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marineBLU28

3 Star Alignment with SynScan

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Hi

I was wondering when you're doing your 3 star alignment can you use 3 stars from the same constellation or should you use stars from different parts of the sky?

cheers

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I always used to use one from the North , East and West in that order

HTH :)

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Hello

I think the instruction book says the alignment objects should not be less than 60 degrees apart. But I normally use Betelgeuse with Pollux or Polaris .That usually works

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Three star alignments with SynScan are a bit unusual in that they are not like other systems' routines. With most systems, the third star enhances the night sky model. With SynScan, the alignment routine uses the third star to correct for cone error. If you have a well-constructed setup, with the optical axis and rotational axis not divergent, then the third star in the mix can make the pointing on GOTO less accurate than a two star alignment; the system might be trying to cure a problem that does not exist.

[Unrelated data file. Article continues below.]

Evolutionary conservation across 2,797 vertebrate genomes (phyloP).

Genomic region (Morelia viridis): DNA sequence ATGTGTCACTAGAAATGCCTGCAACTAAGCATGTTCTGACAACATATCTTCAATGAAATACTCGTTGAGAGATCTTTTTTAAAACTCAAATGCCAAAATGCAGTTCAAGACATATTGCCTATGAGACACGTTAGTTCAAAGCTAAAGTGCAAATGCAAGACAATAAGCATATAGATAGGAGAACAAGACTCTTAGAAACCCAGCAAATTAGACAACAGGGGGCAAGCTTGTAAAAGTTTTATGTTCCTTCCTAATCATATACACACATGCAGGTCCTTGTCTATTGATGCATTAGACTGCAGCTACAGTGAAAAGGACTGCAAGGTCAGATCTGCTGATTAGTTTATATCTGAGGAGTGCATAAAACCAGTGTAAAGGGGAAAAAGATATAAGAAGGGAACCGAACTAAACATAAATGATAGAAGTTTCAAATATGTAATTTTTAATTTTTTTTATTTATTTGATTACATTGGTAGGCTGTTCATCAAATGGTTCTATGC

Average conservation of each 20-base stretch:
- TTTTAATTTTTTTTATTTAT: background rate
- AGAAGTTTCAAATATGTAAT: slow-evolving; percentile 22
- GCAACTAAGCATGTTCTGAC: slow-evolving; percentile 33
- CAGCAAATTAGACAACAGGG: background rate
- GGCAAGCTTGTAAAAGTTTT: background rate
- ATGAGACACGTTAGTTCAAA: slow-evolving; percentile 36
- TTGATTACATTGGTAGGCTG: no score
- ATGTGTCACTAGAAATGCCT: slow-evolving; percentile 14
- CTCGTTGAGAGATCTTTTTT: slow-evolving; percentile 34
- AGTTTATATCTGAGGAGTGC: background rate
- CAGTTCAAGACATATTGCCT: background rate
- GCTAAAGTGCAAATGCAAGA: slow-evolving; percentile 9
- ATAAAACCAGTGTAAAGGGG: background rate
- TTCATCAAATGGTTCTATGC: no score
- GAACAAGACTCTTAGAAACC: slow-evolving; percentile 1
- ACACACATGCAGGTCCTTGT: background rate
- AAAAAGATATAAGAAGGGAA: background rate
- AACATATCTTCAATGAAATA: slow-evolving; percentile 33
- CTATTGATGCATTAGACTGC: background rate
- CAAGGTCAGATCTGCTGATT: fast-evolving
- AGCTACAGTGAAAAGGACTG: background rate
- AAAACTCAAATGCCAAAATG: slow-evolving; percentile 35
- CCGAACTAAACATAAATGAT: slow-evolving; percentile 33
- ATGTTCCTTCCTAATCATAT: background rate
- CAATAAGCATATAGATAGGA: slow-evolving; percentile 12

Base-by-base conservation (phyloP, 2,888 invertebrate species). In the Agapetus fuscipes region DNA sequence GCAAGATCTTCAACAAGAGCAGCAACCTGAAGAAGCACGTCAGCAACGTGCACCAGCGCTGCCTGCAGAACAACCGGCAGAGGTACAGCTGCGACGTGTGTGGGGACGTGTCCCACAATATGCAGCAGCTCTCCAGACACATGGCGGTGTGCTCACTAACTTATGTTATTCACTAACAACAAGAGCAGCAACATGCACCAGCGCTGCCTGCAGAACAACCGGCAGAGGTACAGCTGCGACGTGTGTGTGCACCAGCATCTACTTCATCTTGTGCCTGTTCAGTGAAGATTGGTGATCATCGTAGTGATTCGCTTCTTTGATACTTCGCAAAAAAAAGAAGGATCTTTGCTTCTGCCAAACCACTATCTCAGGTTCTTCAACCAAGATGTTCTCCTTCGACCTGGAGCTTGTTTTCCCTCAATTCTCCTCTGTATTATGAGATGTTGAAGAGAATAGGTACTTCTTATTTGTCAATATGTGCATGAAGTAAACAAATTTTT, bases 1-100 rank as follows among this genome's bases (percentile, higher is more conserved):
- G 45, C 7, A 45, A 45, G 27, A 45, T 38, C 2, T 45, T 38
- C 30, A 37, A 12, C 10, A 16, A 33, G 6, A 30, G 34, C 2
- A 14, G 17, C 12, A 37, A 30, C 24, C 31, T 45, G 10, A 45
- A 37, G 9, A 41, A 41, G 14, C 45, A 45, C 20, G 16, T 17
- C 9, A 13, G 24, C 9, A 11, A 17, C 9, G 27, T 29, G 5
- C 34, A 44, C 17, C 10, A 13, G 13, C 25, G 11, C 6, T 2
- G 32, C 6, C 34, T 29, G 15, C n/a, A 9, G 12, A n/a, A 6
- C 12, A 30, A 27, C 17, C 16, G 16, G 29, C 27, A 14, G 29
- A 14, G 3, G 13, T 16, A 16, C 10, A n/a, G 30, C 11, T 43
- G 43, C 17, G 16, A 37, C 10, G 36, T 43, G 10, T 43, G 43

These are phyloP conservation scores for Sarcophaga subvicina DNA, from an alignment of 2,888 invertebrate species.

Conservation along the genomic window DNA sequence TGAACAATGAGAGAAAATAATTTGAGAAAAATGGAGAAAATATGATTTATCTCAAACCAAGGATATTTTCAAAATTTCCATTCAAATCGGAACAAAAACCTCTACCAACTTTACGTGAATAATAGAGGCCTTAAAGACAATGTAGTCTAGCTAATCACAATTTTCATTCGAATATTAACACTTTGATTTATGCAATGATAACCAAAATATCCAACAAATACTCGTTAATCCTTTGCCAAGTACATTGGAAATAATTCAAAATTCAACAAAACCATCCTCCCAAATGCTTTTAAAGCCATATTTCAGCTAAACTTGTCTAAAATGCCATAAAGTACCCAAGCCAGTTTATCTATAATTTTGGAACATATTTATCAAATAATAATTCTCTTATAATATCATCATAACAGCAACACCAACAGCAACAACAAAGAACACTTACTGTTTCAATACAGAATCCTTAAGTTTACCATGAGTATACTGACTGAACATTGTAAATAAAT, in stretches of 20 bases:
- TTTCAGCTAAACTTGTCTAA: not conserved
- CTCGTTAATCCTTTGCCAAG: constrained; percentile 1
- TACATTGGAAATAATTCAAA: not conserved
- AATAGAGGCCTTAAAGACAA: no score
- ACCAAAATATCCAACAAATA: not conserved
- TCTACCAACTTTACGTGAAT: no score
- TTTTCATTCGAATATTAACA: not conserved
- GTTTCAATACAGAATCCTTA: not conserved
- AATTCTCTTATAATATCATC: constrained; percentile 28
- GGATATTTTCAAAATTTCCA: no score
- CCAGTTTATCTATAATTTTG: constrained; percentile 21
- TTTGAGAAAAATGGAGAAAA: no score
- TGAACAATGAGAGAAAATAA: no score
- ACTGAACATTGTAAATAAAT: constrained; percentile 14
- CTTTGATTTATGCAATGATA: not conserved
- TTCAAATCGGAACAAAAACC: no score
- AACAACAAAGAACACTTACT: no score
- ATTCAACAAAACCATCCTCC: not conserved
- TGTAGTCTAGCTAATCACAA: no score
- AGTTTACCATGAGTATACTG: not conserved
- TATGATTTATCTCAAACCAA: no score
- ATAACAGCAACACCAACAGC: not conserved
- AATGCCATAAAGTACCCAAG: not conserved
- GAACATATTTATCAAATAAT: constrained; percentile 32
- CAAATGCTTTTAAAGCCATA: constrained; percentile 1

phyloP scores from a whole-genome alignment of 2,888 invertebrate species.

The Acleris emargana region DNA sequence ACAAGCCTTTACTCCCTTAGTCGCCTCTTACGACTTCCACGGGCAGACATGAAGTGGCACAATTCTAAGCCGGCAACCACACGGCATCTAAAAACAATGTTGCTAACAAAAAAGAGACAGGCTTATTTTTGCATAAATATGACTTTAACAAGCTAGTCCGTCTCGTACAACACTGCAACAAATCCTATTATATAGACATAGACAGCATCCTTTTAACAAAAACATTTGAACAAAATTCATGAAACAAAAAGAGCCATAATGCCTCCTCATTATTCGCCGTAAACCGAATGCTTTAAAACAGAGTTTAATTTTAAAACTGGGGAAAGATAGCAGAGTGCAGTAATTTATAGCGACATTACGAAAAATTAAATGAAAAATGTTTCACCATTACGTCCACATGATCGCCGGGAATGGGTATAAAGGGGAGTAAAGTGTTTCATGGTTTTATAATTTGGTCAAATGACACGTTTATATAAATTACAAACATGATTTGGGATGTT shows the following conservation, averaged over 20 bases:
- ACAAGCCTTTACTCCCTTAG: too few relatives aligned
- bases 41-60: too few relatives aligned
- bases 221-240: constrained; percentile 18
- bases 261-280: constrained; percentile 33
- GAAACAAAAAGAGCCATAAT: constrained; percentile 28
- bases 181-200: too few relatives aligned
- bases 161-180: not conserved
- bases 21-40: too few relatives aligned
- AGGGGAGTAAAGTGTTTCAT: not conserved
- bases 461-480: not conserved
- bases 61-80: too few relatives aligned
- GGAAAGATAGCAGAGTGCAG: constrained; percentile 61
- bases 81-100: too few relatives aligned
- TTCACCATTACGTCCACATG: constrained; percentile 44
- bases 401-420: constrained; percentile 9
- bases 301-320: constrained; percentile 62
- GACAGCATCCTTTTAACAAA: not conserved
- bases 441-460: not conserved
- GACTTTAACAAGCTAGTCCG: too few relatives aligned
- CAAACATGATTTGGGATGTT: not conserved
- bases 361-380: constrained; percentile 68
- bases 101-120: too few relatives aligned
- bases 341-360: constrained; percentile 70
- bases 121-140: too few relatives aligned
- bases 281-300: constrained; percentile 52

My setup just loves a good leveling and polar alignment. If your polar alignment is well established, then even a 1 star alignment works well. If the polar alignment is off a bit, but there is no cone error, then a 2 star alignment seems to work well.

There are several algorithms for choosing stars for alignment. For a two star alignment, SynScan gives me one on each side of the meridian. With an SCT, that can sometimes introduce error due to the mirror flop passing through overhead. But usually, the mount will take a low path to the second star so it seems to work well. Fot the 3 star, the SynScan will pick two stars on one side of the meridian, then the third will be on the opposite side in order to do the cone error adjustment. I've had to stop doing 3 star alignments, since my setup has little or no cone error so the correction of the non-problem introduces error.

As much as the experienced equatorial mount uses say that leveling and precise polar alignment are not necessary, this mount seems to love the extra care taken at the begining. If I have a good Home position to start, and start level, and do a good polar alignment (I use an iterative polar alignment to get Polaris into the polar scope), then 1- or 2- star alignments work very well. If I cut corners on the setup, I end up chasing targets the whole session.

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Hello

I think the instruction book says the alignment objects should not be less than 60 degrees apart. But I normally use Betelgeuse with Pollux or Polaris .That usually works

Polaris is a great alignment star for the AZ SynScan; I always use Polaris on my dob mount. It won't work for the EQ version since that's too close to where one axis is pointing; it won't give a unique solution to the sky model.

60 degrees of separation, or more, is really a good idea. It removes some of the human error effects. Large differences in RA/DEC, and/or AZ/EL, are helpful in smoothing out the human or equipment errors.